My wife and companion on many of the trips. She’s a trooper, but relishes in a nice shower and s’mores at the end of a long day of adventure in the outdoors. She is an accountant here in Pittsburgh.
My son, born last year, already loves the outdoors. Or so I’d like to think. I want to prevent the onset of “nature deficit disorder,” and I want him to be able to say that he’s been camping and hiking “as long as I can remember.”
My long-time friend from Boy Scouts. Always pushing ahead (we think sometimes he runs) on the trail. One of the most intense outdoorsmen I’ve ever met, Andrew is easily excited and motivated by any opportunity for competition. He is also easily frustrated and angered by any hint of laziness or despair exhibited by his companions. His irascibility and “encouragement” is a staple of trail life. Andrew is currently practicing law back in North Carolina. (Andrew’s reply to this bio: “FYI: I do occasionally run.”)
Eric is another long-time friend from Scouts. With Andrew, the three of us were collectively known as “the triumverate,” as the three of us ruled our Boy Scout troop and later our Venturing crew for almost 5 straight years. A formidable dynasty, indeed. Eric and I will often stick together while Andrew is miles ahead on the trail. He has recently remarked that every backpacking trip he’s been on he says to himself, “I never want to do this again,” but forgets how miserable he actually felt by the time he decides to go on another trek. Andrew and I fear that he finally remembers…and that the triumverate will finally come to an end, at least in regards to backpacking. Eric is currently working in Boston.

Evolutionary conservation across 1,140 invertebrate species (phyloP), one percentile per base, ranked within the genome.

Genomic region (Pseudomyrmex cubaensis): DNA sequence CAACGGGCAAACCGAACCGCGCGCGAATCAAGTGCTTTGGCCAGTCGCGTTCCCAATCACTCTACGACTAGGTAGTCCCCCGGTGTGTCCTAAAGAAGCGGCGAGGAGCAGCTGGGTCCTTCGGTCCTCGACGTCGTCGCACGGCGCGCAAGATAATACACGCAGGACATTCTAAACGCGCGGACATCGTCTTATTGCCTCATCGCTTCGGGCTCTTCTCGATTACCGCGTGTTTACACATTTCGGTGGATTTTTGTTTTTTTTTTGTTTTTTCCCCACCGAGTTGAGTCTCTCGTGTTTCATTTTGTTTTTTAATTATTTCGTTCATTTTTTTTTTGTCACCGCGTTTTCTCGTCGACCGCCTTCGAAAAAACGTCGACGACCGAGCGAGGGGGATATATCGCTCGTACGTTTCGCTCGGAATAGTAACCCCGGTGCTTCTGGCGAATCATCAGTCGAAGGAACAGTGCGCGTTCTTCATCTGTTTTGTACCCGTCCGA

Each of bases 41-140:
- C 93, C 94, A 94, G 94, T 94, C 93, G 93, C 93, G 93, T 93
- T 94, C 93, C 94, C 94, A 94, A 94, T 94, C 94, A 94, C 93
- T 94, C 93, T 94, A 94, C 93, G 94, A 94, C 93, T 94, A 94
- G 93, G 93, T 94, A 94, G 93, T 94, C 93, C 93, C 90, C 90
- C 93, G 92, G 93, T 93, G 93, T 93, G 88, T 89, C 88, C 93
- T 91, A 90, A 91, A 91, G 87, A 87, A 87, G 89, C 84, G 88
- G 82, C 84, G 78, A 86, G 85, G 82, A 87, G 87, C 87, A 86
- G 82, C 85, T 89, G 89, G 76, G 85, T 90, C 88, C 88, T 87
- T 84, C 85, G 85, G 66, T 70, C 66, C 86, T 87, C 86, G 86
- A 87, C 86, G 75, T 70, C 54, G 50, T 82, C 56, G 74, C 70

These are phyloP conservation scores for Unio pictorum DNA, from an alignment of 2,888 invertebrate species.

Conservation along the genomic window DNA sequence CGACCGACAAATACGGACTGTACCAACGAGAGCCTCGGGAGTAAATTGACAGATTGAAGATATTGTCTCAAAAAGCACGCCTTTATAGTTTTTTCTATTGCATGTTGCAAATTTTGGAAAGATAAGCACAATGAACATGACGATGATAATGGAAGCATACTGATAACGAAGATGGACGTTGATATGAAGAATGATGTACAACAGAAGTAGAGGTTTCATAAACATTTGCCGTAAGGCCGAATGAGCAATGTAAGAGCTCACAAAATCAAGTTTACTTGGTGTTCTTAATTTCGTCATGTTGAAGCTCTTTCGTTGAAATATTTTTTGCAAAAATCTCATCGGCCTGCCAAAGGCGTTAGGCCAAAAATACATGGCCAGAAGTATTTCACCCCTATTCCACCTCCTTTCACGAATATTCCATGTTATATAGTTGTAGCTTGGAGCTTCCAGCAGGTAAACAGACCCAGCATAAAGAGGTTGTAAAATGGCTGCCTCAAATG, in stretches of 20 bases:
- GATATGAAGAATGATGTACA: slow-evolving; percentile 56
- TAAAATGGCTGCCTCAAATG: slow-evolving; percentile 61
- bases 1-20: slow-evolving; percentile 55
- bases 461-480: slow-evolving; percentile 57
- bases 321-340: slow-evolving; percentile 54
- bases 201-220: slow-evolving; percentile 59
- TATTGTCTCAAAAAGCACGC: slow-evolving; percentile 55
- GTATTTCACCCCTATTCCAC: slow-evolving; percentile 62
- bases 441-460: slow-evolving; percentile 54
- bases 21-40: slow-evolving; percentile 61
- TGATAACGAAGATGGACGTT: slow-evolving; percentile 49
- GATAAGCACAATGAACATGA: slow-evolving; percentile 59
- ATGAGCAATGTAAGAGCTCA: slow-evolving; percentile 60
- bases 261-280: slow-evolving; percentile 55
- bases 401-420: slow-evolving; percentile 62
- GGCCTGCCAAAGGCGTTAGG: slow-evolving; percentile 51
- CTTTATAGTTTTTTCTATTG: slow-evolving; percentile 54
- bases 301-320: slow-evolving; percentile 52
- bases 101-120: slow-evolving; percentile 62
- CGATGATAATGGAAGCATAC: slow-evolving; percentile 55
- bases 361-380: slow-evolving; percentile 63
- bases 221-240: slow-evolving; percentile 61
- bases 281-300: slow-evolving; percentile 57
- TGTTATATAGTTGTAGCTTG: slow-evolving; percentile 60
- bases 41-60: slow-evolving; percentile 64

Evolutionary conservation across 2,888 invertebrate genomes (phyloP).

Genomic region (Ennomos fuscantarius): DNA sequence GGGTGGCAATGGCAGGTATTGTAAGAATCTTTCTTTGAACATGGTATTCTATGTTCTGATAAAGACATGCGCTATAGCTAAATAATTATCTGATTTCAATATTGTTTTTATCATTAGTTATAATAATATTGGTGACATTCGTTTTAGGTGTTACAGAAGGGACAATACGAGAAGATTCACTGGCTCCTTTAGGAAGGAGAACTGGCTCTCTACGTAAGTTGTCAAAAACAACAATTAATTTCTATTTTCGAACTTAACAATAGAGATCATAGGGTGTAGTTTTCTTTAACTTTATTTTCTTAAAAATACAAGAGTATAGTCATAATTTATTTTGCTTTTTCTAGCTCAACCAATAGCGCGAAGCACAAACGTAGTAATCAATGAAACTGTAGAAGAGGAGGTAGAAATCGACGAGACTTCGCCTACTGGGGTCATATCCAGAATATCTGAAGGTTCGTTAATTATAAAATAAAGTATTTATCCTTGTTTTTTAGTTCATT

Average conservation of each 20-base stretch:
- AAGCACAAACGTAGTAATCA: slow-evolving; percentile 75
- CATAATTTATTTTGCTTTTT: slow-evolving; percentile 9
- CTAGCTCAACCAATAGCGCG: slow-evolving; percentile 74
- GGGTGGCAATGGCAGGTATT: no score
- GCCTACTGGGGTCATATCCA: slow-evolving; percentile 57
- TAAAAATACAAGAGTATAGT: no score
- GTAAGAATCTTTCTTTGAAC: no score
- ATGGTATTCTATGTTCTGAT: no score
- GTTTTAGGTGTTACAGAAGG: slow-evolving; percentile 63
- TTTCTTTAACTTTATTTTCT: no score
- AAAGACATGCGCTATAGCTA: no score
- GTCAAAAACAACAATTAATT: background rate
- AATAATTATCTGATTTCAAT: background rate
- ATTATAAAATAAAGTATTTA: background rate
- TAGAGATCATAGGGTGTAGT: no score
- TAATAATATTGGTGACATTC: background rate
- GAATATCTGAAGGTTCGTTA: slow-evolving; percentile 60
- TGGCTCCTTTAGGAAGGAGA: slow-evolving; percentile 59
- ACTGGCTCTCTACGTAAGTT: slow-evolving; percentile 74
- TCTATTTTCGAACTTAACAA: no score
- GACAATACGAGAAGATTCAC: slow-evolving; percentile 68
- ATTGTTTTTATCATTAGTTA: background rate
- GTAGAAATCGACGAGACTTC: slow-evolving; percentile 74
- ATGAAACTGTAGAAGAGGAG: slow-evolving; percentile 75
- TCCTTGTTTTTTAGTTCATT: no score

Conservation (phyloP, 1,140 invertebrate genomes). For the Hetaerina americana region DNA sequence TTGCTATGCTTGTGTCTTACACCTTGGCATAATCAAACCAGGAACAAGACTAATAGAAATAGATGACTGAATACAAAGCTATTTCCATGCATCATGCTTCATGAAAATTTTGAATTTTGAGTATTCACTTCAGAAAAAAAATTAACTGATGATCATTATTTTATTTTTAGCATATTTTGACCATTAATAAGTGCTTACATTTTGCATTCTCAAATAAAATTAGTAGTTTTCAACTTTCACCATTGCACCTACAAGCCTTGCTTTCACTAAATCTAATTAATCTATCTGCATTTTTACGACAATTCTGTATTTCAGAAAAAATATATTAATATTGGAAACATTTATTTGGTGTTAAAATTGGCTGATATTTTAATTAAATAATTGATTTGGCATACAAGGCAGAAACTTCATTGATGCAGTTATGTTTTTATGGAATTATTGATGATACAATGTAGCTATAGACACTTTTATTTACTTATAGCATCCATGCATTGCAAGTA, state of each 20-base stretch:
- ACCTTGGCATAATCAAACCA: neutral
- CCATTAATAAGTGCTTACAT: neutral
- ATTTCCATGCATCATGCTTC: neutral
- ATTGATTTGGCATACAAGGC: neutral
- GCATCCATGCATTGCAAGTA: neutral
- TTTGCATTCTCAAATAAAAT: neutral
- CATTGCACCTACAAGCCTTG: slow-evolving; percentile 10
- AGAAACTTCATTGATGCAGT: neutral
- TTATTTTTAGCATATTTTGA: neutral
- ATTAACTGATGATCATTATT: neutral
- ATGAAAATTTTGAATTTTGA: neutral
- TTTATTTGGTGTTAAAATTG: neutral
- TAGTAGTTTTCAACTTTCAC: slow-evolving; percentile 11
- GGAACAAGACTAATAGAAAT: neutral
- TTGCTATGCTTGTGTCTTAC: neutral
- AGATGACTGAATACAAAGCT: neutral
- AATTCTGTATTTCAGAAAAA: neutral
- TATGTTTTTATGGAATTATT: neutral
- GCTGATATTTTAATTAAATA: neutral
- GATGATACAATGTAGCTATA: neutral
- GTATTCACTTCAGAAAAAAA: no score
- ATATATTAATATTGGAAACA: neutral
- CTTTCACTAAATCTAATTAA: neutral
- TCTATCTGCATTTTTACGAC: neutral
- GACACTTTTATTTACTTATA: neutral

“Big T” is the trail name of one of my former scoutmasters (given to him on the High Knoll Trail in 2002, described elsewhere on this site). He has been a constant source of support on each and every outing. He introduced me to kayaking and helped me succeed at it, despite the constant challenges I seemed to face. One might say (and he does say) that he has saved my life on countless occasions (and I am sad that I was remiss in reporting his meritorious actions to the National BSA so he could receive due recognition – if he ever re-ups with the scouts, I will send the nomination form off straightaway). I know that I was a significant burden at times in many ways, both indoors and out, but I am grateful for his guidance, support and friendship over the years. I don’t know whether we’ll hit the trails or the tides together again anytime soon, but I hope we will.
My philosophical colleague and friend here in Pittsburgh. Hikes with him prove to be professionally fruitful, since our trail and camp conversations actually deal with philosophical themes. Also a native Pittsburgher, Joe has a good sense of where we should visit. Joe is, like me, navigating the world of grad school in Philosophy.
As an assistant scoutmaster, several of the trips I go on are associated with the troop. I hope we can get a venture patrol going within the troop to take some more fun and more demanding trips.